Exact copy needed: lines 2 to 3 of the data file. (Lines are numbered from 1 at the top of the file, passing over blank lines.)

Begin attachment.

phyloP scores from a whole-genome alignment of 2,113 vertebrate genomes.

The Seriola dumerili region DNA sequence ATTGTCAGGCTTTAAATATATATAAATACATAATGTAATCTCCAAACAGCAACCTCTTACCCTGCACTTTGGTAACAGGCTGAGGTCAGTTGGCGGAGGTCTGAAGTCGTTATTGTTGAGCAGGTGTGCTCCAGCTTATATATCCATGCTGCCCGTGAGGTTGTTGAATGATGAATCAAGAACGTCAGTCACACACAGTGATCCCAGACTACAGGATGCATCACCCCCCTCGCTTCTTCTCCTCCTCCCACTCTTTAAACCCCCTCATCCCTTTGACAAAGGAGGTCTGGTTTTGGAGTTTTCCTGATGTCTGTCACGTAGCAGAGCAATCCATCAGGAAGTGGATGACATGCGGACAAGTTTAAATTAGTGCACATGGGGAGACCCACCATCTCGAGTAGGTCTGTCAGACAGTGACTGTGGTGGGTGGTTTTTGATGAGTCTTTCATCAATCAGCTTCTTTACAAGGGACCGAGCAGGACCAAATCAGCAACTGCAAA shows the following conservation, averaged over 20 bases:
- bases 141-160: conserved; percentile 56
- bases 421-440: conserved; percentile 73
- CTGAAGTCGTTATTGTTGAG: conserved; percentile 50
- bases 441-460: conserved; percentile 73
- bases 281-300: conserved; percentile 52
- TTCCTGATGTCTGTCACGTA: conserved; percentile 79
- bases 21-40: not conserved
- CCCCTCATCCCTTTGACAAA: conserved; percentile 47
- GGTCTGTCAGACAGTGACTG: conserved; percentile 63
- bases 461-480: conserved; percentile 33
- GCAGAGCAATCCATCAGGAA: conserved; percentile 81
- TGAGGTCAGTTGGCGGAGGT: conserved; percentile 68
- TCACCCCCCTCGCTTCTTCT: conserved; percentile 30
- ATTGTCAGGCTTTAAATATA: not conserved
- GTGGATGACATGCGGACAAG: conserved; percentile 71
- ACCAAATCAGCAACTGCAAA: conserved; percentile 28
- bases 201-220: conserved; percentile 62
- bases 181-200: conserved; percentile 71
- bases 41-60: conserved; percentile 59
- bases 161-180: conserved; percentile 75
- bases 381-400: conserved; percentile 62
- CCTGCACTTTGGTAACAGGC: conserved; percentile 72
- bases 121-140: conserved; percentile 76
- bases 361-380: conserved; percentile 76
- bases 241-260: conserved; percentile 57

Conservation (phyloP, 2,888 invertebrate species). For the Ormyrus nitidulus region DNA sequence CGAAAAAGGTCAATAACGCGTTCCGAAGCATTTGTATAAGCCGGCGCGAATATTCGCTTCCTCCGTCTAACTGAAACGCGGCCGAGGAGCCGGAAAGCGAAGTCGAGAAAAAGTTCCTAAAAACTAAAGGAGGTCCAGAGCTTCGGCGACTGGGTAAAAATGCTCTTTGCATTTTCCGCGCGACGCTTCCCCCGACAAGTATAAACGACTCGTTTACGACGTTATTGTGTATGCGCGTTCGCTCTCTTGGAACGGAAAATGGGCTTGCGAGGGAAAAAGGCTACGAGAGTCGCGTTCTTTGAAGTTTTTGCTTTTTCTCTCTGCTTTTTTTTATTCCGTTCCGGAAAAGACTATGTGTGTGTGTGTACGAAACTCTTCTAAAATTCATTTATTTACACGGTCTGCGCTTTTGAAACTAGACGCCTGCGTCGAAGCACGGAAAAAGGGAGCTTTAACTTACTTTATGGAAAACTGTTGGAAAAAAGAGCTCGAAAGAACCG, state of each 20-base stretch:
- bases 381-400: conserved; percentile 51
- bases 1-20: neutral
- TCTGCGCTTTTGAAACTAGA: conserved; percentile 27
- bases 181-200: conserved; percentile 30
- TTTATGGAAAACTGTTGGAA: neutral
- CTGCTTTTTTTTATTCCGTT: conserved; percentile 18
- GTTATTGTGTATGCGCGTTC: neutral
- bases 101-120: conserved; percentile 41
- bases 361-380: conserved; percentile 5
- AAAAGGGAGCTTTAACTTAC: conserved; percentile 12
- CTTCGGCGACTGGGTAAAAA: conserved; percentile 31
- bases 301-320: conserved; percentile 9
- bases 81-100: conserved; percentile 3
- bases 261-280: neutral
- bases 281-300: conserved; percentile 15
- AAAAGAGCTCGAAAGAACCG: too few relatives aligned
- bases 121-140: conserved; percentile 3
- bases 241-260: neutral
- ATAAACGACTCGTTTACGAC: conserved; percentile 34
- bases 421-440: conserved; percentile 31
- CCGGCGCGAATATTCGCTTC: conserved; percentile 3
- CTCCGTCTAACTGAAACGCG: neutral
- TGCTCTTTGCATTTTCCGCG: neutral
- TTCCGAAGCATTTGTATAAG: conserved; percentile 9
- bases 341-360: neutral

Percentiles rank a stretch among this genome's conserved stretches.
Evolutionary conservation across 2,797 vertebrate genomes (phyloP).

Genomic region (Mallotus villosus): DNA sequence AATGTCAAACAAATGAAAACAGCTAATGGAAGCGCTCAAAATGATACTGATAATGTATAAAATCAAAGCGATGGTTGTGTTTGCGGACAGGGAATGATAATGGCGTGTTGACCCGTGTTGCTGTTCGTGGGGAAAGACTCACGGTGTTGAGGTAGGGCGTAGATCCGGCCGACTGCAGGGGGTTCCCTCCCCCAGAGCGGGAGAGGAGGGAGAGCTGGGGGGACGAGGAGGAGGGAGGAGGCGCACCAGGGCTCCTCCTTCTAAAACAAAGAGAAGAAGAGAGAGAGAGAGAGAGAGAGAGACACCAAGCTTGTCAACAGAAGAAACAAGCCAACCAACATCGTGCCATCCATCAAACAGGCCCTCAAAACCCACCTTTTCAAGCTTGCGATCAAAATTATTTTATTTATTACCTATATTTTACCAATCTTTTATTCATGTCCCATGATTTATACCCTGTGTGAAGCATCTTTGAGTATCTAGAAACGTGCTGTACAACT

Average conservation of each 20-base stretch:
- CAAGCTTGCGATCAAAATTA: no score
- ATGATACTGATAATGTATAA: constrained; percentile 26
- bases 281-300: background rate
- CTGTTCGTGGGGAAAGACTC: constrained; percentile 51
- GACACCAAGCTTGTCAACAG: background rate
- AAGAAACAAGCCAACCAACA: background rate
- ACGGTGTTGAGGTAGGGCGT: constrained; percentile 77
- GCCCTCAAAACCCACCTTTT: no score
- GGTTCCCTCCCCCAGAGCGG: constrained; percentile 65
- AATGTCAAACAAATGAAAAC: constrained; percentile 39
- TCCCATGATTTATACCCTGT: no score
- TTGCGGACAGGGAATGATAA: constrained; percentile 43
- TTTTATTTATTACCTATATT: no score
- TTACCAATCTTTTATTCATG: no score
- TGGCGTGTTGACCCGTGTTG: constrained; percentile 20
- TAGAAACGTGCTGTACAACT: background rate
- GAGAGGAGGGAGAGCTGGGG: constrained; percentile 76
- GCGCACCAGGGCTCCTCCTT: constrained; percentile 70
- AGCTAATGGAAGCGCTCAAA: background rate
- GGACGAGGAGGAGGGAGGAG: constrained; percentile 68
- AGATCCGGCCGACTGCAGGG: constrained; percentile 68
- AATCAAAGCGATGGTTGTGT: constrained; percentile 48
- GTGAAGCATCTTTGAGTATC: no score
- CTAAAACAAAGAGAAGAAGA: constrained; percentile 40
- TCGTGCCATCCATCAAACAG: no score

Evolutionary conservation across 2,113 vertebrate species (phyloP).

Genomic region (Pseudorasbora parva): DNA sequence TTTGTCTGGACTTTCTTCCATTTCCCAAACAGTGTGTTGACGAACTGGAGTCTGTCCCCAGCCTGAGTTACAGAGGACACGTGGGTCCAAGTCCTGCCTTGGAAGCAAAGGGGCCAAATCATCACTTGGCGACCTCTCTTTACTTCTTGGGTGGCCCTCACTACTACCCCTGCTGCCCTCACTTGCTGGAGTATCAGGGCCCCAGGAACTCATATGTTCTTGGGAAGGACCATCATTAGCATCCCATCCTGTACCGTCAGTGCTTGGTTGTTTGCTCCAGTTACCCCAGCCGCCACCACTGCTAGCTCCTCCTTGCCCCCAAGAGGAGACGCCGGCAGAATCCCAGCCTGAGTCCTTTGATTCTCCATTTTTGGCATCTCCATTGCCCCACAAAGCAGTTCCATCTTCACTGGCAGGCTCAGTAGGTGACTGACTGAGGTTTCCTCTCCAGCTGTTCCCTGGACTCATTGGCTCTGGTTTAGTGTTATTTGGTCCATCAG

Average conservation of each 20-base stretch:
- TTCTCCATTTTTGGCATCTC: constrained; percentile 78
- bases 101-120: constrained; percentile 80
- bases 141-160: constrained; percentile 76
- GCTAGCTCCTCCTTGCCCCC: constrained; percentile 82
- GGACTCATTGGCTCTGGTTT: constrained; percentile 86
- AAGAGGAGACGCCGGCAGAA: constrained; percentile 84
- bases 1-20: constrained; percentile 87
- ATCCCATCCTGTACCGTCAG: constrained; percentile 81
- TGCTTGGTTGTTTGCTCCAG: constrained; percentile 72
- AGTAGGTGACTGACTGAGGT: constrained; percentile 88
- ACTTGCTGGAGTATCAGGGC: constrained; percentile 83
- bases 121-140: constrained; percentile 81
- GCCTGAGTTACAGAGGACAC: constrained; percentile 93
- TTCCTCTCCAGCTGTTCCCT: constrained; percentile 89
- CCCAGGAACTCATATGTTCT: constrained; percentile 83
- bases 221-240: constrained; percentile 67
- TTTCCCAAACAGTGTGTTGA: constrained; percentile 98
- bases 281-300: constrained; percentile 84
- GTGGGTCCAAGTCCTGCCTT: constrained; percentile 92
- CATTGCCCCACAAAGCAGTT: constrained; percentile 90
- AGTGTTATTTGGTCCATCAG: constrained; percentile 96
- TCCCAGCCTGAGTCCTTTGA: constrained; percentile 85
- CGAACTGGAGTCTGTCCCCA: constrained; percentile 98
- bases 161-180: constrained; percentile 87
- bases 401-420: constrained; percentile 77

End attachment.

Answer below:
The Seriola dumerili region DNA sequence ATTGTCAGGCTTTAAATATATATAAATACATAATGTAATCTCCAAACAGCAACCTCTTACCCTGCACTTTGGTAACAGGCTGAGGTCAGTTGGCGGAGGTCTGAAGTCGTTATTGTTGAGCAGGTGTGCTCCAGCTTATATATCCATGCTGCCCGTGAGGTTGTTGAATGATGAATCAAGAACGTCAGTCACACACAGTGATCCCAGACTACAGGATGCATCACCCCCCTCGCTTCTTCTCCTCCTCCCACTCTTTAAACCCCCTCATCCCTTTGACAAAGGAGGTCTGGTTTTGGAGTTTTCCTGATGTCTGTCACGTAGCAGAGCAATCCATCAGGAAGTGGATGACATGCGGACAAGTTTAAATTAGTGCACATGGGGAGACCCACCATCTCGAGTAGGTCTGTCAGACAGTGACTGTGGTGGGTGGTTTTTGATGAGTCTTTCATCAATCAGCTTCTTTACAAGGGACCGAGCAGGACCAAATCAGCAACTGCAAA shows the following conservation, averaged over 20 bases:
- bases 141-160: conserved; percentile 56